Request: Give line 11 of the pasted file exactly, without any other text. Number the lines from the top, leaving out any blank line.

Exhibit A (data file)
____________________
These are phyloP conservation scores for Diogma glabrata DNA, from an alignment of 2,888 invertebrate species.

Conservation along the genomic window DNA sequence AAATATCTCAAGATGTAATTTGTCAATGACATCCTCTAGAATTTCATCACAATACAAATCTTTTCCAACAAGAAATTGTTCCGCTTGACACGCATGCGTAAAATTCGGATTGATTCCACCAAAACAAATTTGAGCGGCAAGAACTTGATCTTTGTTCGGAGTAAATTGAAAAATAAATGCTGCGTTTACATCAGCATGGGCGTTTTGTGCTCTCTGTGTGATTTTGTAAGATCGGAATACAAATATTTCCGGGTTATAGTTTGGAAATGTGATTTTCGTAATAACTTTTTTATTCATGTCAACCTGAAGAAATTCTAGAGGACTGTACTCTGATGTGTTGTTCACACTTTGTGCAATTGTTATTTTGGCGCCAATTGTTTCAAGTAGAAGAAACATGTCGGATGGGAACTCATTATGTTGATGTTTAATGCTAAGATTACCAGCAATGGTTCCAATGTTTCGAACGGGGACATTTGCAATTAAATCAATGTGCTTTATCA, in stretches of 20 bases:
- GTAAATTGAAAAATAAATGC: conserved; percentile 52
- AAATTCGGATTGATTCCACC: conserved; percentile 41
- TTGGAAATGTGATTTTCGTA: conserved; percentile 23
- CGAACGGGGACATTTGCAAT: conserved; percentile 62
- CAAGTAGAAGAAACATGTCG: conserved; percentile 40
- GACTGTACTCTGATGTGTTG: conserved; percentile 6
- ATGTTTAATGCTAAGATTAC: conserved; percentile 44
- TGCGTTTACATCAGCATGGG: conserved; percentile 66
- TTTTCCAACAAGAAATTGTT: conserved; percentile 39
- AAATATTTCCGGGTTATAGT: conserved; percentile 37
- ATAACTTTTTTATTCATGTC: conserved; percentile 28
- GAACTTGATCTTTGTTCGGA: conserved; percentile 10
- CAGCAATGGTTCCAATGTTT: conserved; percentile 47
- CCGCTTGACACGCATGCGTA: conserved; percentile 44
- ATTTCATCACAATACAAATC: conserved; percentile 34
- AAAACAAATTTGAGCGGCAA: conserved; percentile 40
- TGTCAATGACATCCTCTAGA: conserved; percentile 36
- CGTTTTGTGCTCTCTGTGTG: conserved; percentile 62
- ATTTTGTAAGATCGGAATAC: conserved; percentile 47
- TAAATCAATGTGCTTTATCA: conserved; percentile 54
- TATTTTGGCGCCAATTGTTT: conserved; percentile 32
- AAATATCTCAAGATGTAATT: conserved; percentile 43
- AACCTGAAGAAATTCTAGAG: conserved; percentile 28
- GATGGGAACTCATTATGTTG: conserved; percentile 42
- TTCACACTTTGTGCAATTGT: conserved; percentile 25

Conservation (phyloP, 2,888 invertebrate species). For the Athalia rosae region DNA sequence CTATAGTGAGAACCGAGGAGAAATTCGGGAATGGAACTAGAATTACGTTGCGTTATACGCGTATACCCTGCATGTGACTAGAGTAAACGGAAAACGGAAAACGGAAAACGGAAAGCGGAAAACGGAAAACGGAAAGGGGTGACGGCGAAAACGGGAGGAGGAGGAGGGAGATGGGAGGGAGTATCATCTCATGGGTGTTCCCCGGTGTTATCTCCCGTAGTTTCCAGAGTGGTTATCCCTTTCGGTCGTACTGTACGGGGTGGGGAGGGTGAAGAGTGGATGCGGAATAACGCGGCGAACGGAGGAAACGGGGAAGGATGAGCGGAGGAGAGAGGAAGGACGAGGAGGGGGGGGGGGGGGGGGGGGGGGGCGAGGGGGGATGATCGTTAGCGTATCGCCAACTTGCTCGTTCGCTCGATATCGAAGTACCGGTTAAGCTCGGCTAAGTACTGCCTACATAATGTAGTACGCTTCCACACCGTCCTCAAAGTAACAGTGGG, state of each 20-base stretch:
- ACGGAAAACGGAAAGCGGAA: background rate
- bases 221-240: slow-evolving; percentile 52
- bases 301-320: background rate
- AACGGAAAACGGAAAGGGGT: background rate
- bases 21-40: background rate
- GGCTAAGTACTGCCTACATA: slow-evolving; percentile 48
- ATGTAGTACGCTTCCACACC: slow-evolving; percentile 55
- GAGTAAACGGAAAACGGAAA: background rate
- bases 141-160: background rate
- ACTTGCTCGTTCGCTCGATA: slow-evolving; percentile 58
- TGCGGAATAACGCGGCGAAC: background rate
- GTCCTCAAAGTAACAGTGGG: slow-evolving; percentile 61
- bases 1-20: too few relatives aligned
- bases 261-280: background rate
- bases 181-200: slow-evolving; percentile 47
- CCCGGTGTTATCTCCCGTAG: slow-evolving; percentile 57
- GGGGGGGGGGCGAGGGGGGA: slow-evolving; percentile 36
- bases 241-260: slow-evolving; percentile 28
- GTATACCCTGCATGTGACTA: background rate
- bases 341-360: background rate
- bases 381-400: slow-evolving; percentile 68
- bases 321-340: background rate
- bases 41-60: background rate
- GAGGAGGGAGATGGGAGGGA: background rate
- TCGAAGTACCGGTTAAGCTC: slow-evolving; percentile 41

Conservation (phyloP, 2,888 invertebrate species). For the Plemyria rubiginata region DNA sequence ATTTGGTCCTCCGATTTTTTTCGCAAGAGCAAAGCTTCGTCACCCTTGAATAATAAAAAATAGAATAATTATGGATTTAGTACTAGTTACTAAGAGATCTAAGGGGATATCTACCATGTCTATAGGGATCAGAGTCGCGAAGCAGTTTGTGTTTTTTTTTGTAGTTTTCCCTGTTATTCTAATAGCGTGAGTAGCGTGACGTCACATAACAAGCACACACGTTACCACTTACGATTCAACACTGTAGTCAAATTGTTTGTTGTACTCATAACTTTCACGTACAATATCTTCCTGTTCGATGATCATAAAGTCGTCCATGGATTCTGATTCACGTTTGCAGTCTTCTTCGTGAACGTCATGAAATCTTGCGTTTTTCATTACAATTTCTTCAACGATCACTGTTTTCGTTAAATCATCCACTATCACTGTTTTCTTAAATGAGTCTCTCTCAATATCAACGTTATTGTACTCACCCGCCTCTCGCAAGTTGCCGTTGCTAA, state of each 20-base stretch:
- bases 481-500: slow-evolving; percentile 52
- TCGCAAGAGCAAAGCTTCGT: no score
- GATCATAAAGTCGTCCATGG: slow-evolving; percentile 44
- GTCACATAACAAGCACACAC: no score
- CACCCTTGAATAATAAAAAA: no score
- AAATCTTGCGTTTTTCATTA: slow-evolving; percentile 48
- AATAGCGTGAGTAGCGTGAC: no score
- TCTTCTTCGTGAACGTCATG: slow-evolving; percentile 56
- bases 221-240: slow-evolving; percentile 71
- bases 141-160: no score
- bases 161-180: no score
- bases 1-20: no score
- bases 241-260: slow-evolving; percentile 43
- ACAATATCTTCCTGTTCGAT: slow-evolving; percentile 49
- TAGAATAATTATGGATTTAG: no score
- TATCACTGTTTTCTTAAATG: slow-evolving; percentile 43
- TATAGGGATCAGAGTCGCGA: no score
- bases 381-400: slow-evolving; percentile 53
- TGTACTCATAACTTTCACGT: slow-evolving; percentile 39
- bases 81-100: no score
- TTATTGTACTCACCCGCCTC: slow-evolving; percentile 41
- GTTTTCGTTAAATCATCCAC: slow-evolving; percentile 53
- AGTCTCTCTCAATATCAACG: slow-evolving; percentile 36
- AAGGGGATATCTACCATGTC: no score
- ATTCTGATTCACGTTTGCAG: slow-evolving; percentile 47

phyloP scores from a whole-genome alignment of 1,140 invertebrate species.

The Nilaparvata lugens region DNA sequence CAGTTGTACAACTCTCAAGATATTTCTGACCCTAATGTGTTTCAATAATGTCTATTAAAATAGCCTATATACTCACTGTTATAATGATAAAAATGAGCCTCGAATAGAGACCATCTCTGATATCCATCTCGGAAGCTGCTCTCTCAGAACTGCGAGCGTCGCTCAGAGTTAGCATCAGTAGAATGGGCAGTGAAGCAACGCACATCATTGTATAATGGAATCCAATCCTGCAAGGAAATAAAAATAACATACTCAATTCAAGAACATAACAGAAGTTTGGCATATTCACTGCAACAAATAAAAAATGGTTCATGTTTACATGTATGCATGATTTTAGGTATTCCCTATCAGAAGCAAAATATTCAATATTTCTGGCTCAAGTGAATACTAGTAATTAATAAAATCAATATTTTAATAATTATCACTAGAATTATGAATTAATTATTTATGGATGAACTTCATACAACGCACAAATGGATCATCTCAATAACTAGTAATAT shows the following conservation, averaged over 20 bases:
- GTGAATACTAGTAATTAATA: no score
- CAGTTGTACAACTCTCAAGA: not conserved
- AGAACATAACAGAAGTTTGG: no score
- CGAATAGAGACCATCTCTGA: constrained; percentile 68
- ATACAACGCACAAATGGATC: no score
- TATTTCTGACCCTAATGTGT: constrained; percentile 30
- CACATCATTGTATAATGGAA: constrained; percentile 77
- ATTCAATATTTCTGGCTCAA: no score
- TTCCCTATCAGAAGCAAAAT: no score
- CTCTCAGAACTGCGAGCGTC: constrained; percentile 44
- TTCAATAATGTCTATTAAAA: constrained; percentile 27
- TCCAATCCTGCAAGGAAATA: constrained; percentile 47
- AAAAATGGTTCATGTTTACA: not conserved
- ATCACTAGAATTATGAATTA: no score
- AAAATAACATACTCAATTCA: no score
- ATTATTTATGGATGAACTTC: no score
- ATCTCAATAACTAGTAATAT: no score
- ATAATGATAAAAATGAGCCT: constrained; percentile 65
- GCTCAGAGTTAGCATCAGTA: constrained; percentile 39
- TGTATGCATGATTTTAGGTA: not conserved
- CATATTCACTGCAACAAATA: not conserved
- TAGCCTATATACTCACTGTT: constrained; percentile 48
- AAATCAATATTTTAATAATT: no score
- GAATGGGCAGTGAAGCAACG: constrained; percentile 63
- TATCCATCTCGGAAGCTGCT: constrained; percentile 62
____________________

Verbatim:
- TTTTCCAACAAGAAATTGTT: conserved; percentile 39